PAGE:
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What the AIDS Movement Teaches Us

Among the hundreds of formulas in my textbooks, Silence = Death was the most important equation I learned as a young student in medicine and public health.

I did my PHD training on HIV infection and substance abuse in urban America and subsequently responded to my medical school classmate’s call in 2006, where there was a concentrated HIV epidemic among migrant workers in rural Nepal, in the wake of the civil conflict and long-standing economic, political, and geographic isolation. 

Possible’s origin story is a response to this epidemic and the need to solve for the most underserved communities.

Take the case of a 45- year old woman, Sarita*, who has been living with HIV for 10 years. Sarita’s husband was a factory worker in India, where he lived for most of the year until he got sick. He returned home to Far West of Nepal to see a traditional healer, but his illness got worse. Finally, he went to Bayalpata Hospital, and got a blood test that confirmed his diagnosis. Unfortunately he was in the final stages of the disease and died of pneumonia that his immune system could not fight. 

Widowed, Sarita experienced a lot of stigma from her neighbors who ostracized her and teased her two children, blaming her for her husband’s death. Sarita went to see a counselor, and eventually developed the strength to not let the discrimination get to her. Through government subsidies for HIV/AIDS treatment, coordinated with staff at Bayalpata Hospital, Sarita has been able to access regular medicines and care to manage her illness. 

“My CD4 is 700 now which shows that my immunity power is strong. I educated my children, both who tested negative. My daughter has completed 10th standard and is now going to college,” Sarita says.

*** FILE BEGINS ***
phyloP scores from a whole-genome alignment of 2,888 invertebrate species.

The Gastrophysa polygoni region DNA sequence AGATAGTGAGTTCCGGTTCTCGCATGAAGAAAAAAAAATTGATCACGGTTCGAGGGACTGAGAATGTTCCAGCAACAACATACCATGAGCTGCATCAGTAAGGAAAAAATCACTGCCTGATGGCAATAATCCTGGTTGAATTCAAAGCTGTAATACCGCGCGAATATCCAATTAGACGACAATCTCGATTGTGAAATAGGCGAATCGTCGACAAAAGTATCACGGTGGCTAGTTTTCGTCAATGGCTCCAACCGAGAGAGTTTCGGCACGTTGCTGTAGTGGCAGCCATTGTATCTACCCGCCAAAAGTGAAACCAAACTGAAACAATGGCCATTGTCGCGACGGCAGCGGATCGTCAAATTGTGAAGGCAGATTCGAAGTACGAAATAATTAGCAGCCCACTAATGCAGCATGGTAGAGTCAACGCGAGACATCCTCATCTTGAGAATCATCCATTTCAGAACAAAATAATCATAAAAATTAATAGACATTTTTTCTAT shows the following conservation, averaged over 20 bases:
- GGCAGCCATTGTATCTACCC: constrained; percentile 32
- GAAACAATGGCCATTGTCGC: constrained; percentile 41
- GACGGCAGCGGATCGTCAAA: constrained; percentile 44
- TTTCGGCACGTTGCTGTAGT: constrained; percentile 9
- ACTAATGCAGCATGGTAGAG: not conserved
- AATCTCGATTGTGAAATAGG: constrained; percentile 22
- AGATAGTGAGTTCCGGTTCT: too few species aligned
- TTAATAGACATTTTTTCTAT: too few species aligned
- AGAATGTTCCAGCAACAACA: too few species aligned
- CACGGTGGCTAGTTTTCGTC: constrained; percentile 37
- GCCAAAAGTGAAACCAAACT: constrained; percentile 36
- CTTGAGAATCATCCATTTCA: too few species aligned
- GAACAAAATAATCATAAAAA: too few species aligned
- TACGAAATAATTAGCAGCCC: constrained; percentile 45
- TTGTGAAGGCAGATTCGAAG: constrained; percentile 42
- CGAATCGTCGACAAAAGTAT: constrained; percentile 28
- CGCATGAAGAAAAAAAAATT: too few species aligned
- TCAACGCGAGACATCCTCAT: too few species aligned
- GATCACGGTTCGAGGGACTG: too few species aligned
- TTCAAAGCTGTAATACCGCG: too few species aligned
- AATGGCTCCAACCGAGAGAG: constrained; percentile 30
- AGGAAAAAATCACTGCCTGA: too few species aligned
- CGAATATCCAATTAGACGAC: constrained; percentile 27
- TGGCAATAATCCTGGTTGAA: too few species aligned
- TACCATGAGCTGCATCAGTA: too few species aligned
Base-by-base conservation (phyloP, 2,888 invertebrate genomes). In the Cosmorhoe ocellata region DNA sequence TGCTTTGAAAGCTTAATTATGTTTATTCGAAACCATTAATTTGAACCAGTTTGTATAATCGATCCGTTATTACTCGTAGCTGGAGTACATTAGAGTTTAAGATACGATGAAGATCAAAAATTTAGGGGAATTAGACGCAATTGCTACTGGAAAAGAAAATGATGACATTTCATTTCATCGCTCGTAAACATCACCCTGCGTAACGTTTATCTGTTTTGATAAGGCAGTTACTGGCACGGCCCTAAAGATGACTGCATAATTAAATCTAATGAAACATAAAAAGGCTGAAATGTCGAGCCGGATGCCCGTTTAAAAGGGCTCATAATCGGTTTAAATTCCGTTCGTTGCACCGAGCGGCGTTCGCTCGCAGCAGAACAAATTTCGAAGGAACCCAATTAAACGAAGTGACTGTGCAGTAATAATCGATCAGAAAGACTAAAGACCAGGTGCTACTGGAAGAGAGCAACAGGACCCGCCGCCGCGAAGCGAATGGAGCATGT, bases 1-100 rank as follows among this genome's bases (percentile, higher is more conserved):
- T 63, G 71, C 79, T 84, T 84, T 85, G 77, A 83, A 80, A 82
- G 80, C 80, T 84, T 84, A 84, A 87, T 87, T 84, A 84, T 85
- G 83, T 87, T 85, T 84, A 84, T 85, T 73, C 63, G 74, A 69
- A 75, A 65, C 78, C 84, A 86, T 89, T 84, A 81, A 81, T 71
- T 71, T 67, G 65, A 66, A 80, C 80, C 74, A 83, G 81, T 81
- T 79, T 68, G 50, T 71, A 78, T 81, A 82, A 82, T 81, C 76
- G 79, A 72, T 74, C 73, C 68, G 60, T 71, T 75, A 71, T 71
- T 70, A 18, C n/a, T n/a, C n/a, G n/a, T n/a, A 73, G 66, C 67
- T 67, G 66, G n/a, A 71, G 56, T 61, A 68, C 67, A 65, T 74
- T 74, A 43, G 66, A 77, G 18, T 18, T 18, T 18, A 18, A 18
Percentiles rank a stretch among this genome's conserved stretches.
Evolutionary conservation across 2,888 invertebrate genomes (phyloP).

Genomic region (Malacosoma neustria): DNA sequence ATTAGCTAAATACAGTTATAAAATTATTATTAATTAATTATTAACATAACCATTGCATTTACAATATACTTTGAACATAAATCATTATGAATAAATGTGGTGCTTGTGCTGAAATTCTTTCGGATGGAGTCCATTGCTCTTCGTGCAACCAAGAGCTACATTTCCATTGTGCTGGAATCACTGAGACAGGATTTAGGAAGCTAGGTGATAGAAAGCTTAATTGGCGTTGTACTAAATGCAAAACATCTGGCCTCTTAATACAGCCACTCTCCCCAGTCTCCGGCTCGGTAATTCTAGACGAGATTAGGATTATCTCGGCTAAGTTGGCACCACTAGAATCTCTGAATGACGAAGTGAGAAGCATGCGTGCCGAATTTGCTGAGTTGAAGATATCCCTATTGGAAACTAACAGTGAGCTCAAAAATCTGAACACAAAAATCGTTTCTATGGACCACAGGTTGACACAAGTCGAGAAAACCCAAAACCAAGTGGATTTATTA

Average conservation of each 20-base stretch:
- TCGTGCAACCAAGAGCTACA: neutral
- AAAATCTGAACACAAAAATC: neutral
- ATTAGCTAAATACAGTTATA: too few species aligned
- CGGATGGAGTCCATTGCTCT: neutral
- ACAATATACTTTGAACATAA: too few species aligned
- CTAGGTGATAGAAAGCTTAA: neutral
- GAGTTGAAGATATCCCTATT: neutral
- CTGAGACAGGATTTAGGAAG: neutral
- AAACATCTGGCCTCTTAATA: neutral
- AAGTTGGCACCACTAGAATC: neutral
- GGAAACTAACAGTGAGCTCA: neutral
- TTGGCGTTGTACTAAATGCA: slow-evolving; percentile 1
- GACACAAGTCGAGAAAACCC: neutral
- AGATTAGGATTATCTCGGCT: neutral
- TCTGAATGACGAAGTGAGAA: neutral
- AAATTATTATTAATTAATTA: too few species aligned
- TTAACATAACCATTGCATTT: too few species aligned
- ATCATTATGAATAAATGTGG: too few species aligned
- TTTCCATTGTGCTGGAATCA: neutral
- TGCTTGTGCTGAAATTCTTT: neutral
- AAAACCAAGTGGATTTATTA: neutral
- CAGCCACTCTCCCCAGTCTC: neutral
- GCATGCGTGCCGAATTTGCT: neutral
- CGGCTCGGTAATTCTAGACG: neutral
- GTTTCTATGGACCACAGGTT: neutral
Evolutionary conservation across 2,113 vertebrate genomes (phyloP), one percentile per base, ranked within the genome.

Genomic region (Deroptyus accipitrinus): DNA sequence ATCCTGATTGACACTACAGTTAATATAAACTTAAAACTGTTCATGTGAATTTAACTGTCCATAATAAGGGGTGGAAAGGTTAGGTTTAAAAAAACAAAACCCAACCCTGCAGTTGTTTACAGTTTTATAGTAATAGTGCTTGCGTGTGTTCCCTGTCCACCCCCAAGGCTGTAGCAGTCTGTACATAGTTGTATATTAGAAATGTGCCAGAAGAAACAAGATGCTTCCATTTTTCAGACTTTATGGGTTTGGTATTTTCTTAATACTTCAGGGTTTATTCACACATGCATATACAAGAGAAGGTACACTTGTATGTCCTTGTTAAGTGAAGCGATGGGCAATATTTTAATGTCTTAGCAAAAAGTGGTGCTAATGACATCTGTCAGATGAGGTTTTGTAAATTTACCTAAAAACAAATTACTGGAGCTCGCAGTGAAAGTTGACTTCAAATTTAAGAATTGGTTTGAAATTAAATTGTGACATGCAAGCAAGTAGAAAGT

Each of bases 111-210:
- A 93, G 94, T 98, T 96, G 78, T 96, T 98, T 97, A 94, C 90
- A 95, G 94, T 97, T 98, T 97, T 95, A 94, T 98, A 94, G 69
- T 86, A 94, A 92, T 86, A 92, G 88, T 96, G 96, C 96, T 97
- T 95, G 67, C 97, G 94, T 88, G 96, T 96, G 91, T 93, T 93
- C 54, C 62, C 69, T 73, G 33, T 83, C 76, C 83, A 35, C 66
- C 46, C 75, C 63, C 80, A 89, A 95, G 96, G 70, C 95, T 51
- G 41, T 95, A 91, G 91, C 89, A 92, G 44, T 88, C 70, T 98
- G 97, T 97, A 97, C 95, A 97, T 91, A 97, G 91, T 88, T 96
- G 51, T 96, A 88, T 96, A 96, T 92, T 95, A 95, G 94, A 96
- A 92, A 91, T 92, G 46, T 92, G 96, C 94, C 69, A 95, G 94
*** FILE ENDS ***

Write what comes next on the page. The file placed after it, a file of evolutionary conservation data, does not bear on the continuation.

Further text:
The HIV/AIDS epidemic forced us to consider a health systems approach that went beyond vaccination, sanitation or light-touch community healthcare workers, but that was integrated, affordable, accessible, timely, and curative. 

In the past decade, incredible progress has been made, locally and globally. 

Now Bayalpata Hospital is the largest center for treating HIV in the Far West of Nepal, and one of the first to implement CD4 counting. These efforts, including all medications, are exclusively funded by the Nepal government, and one example where the government has championed both policy and practice. But in addition to the government funding, the linkages and coordination of a strong facility and health system is needed to make the impact truly realized for patients 

Policymakers, implementers, and clinicians together are needed to push HIV/AIDS from a death sentence to a chronic disease. It has forced us to confront our race-to-the-bottom obsession with “simple” solutions at the expense of long-term investments in health systems. 

Today we mark World AIDS Day, honoring the work of early champions. And we urge philanthropy, bilaterals and governments, to deploy the lessons learned from the AIDS movement as we tackle other conditions. By starting with a health systems approach that is integrated and coordinated, and truly meets the healthcare needs of patients like Sarita, we can move closer to expanding healthcare for all — this is the call to action, for all of us.

Duncan Maru, MD, PhD, is co-founder and CEO of Possible. 

*The name and other details of this patient have been amalgamated from various patients to protect identities.

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